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Lynx and RME Sound card pinouts

Posted 7th December 2016 at 05:28 PM by 1audio

Attached are the pinouts for a Lynx (L2 or L22) sound card and for an RME HDSP(e) sound card. The host end is a standard Dsub connector
Attached Files
File Type: zip Connector (49.1 KB, 21 views)
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ESI Juli@ analog card interface details

Posted 15th May 2014 at 04:21 PM by 1audio

Attached is a decode of the cards interface connector to allow interfacing to external DAC's and ADC's.

I'm searching for the pins on the big Via chip that indicate the sample rate/master clock frequency. I'll post those when I find them.
Attached Files
File Type: pdf Juli@ card ad_da interface pinouts.pdf (27.4 KB, 322 views)
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FM tuner for Jitter analysis

Posted 29th March 2013 at 03:34 PM by 1audio

A few quick notes on using a tuner for digital audio clock jitter analysis (before I forget the details). Someone here (I have forgotten who) suggested an FM tuner for monitoring jitter. After a little research and experimentation I went pretty deep into figuring this out.

First the internal clocks on ADC's and DAC's have strong harmonics into the FM band. Second, FM tuners are very sensitive to modulation to carriers. modulation and jitter are closely related. The other advantage of this is that the jitter/phase noise is multiplied by the ratio of the actual carrier and the harmonic you are looking at. E.g. a 22.5792 MHz clock becomes 90.3168 MHz with the noise amplified by a factor of 4.

This is very simplified but covers the essentials-You need a really low noise FM tuner. Sound good is not an issue. The Yamaha TX-930 and TX-950 are possibly the lowest noise tuners ever made. They can be had for around $100 on eBay. What I did was to take the output directly...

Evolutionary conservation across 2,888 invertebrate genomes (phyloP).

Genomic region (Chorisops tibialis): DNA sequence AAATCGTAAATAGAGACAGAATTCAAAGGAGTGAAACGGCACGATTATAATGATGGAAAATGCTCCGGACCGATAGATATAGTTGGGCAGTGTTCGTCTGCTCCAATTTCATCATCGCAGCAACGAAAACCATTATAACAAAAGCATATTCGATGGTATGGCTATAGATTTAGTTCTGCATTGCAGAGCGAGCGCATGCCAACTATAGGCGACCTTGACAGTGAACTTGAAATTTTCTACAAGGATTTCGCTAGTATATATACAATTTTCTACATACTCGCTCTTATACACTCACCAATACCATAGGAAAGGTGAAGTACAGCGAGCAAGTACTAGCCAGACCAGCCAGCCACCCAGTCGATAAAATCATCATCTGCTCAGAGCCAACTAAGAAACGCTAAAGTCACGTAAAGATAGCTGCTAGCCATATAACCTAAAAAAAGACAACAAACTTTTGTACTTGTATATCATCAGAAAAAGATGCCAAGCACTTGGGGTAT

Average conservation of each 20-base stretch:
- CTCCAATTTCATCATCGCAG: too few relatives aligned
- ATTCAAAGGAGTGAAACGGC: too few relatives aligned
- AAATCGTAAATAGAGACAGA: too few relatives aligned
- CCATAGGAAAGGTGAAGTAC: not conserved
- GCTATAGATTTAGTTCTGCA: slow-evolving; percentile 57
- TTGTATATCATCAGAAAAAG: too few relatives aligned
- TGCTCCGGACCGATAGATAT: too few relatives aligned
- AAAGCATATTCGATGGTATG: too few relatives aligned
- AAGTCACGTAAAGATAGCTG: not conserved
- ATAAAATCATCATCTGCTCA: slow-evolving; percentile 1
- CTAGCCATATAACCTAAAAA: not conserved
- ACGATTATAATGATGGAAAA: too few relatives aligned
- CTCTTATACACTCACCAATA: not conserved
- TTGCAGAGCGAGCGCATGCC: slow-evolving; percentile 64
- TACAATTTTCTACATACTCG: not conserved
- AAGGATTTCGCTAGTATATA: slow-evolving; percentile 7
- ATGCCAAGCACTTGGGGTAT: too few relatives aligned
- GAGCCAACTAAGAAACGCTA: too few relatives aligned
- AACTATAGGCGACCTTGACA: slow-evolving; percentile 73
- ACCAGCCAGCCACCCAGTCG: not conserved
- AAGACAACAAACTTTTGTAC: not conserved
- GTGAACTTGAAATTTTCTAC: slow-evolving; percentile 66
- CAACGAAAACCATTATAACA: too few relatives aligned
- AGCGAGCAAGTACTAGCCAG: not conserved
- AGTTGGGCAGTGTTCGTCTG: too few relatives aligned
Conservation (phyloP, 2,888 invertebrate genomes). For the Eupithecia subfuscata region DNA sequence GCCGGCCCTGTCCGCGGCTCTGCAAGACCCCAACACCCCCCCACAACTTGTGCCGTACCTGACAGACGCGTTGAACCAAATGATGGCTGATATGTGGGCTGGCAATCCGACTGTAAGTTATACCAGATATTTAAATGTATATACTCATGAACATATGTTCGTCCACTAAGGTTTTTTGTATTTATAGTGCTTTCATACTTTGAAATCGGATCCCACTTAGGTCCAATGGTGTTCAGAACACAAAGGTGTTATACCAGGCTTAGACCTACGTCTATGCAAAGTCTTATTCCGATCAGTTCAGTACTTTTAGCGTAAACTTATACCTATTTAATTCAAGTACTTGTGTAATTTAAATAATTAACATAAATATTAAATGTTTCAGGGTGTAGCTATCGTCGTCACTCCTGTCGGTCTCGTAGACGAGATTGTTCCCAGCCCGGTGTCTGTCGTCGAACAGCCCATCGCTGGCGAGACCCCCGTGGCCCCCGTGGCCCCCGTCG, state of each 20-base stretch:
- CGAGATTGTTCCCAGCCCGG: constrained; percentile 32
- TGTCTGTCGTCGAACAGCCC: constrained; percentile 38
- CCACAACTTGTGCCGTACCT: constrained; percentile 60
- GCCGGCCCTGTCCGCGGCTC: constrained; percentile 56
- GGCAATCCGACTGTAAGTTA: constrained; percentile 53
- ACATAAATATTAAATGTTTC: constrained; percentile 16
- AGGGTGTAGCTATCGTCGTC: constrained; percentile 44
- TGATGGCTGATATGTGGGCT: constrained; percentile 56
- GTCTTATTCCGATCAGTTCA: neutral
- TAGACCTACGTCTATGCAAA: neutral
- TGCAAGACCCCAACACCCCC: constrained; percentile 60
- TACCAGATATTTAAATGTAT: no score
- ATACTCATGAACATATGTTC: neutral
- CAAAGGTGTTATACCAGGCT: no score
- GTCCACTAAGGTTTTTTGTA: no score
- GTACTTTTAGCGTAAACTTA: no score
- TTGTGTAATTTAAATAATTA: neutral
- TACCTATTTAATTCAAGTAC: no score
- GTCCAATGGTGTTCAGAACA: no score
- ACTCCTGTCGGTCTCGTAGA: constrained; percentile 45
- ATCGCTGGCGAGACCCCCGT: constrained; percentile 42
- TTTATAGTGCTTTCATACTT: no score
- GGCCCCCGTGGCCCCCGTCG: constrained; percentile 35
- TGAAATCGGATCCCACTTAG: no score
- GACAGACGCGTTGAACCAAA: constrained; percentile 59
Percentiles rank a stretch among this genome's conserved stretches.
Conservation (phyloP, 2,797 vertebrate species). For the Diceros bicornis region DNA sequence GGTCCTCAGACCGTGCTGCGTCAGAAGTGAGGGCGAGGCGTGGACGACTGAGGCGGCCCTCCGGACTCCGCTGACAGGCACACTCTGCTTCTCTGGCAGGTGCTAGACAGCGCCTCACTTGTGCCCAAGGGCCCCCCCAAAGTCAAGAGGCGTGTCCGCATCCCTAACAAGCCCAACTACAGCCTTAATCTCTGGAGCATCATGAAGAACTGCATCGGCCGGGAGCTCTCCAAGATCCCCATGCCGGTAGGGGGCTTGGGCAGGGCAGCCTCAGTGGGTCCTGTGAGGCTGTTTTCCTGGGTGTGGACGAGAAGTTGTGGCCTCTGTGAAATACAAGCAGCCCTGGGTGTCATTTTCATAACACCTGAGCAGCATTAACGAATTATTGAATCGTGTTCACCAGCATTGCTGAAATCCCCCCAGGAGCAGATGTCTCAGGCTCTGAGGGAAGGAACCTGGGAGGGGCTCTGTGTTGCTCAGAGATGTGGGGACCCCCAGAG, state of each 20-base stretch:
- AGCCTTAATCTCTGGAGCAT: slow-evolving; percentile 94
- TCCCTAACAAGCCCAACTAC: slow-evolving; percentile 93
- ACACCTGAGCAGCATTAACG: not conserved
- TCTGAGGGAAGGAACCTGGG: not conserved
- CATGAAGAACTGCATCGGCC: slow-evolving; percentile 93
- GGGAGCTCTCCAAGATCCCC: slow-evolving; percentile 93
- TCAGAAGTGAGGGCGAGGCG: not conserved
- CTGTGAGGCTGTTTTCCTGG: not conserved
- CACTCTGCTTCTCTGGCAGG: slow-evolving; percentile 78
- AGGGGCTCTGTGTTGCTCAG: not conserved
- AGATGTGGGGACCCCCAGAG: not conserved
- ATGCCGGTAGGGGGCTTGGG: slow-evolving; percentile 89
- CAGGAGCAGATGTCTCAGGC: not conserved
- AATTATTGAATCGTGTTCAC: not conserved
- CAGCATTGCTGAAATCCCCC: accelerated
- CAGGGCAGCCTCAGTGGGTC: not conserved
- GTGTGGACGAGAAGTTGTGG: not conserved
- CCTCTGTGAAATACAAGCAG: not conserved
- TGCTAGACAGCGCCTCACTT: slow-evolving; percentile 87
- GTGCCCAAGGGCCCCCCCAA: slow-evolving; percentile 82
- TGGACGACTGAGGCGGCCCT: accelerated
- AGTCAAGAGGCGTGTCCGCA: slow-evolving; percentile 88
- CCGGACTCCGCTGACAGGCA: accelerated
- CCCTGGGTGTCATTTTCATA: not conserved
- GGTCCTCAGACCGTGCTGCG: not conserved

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Upgrade Fluke 510A AC voltage reference

Posted 16th July 2012 at 04:45 PM by 1audio

While doing some research on making an ultra low distortion analyzer I stopped to look at the Fluke 510A that has been siting on my shelf for years. Lots more on the 510a here:

In short a low distortion (.005% or better) 10V +/- .002% reference oscillator. There are very good numbers and by 1970 standards exceptional.

I was looking at it because I was researching AGC circuit for oscillators. This is an interesting implementation with its standards lab precision accuracy and stability. However its not simple and the critical parts are expensive (an ultra stable voltage reference, ultra stable resistors etc.)

In any case I was wondering if the distortion can be reduced still further. At the time it was built .002% was about as good as possible in practice and better would be hard to verify.

In short, after a number of experiments I got the distortion down to .0003% THD (30 KHz...
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